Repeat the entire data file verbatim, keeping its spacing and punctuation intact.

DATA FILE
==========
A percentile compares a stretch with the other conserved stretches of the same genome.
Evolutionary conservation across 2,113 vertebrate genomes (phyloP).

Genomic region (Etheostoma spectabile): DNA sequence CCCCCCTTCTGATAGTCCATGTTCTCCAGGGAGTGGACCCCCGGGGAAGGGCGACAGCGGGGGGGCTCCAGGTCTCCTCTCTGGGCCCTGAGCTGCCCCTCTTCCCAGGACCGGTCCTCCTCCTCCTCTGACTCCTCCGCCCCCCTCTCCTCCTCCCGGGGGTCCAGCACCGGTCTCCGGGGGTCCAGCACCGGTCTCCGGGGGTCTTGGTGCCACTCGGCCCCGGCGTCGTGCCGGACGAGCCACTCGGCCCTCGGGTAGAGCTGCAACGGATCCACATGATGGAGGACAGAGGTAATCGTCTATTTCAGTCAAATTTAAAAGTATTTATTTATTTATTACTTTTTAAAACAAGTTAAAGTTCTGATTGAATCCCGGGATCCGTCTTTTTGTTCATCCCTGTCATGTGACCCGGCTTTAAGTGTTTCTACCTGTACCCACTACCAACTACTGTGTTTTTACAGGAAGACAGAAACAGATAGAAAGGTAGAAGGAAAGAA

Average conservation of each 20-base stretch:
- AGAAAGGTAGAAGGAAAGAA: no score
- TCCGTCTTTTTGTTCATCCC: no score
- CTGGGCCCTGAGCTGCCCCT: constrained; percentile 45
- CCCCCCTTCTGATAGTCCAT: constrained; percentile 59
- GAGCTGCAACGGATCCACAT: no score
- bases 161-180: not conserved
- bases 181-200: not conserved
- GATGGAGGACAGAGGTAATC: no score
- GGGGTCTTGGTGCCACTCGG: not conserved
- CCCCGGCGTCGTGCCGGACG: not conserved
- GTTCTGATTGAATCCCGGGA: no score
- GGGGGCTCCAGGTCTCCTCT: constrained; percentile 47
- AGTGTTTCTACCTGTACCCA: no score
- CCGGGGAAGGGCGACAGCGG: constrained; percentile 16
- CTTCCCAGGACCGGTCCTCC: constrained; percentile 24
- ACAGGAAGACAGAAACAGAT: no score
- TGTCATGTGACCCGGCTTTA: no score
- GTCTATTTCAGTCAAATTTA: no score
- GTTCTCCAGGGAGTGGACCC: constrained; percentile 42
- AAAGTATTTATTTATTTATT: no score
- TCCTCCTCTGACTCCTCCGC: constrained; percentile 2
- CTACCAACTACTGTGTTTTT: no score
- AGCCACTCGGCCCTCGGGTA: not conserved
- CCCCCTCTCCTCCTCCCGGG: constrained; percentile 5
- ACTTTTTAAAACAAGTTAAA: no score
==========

A percentile compares a stretch with the other conserved stretches of the same genome.
Evolutionary conservation across 2,113 vertebrate genomes (phyloP).

Genomic region (Etheostoma spectabile): DNA sequence CCCCCCTTCTGATAGTCCATGTTCTCCAGGGAGTGGACCCCCGGGGAAGGGCGACAGCGGGGGGGCTCCAGGTCTCCTCTCTGGGCCCTGAGCTGCCCCTCTTCCCAGGACCGGTCCTCCTCCTCCTCTGACTCCTCCGCCCCCCTCTCCTCCTCCCGGGGGTCCAGCACCGGTCTCCGGGGGTCCAGCACCGGTCTCCGGGGGTCTTGGTGCCACTCGGCCCCGGCGTCGTGCCGGACGAGCCACTCGGCCCTCGGGTAGAGCTGCAACGGATCCACATGATGGAGGACAGAGGTAATCGTCTATTTCAGTCAAATTTAAAAGTATTTATTTATTTATTACTTTTTAAAACAAGTTAAAGTTCTGATTGAATCCCGGGATCCGTCTTTTTGTTCATCCCTGTCATGTGACCCGGCTTTAAGTGTTTCTACCTGTACCCACTACCAACTACTGTGTTTTTACAGGAAGACAGAAACAGATAGAAAGGTAGAAGGAAAGAA

Average conservation of each 20-base stretch:
- AGAAAGGTAGAAGGAAAGAA: no score
- TCCGTCTTTTTGTTCATCCC: no score
- CTGGGCCCTGAGCTGCCCCT: constrained; percentile 45
- CCCCCCTTCTGATAGTCCAT: constrained; percentile 59
- GAGCTGCAACGGATCCACAT: no score
- bases 161-180: not conserved
- bases 181-200: not conserved
- GATGGAGGACAGAGGTAATC: no score
- GGGGTCTTGGTGCCACTCGG: not conserved
- CCCCGGCGTCGTGCCGGACG: not conserved
- GTTCTGATTGAATCCCGGGA: no score
- GGGGGCTCCAGGTCTCCTCT: constrained; percentile 47
- AGTGTTTCTACCTGTACCCA: no score
- CCGGGGAAGGGCGACAGCGG: constrained; percentile 16
- CTTCCCAGGACCGGTCCTCC: constrained; percentile 24
- ACAGGAAGACAGAAACAGAT: no score
- TGTCATGTGACCCGGCTTTA: no score
- GTCTATTTCAGTCAAATTTA: no score
- GTTCTCCAGGGAGTGGACCC: constrained; percentile 42
- AAAGTATTTATTTATTTATT: no score
- TCCTCCTCTGACTCCTCCGC: constrained; percentile 2
- CTACCAACTACTGTGTTTTT: no score
- AGCCACTCGGCCCTCGGGTA: not conserved
- CCCCCTCTCCTCCTCCCGGG: constrained; percentile 5
- ACTTTTTAAAACAAGTTAAA: no score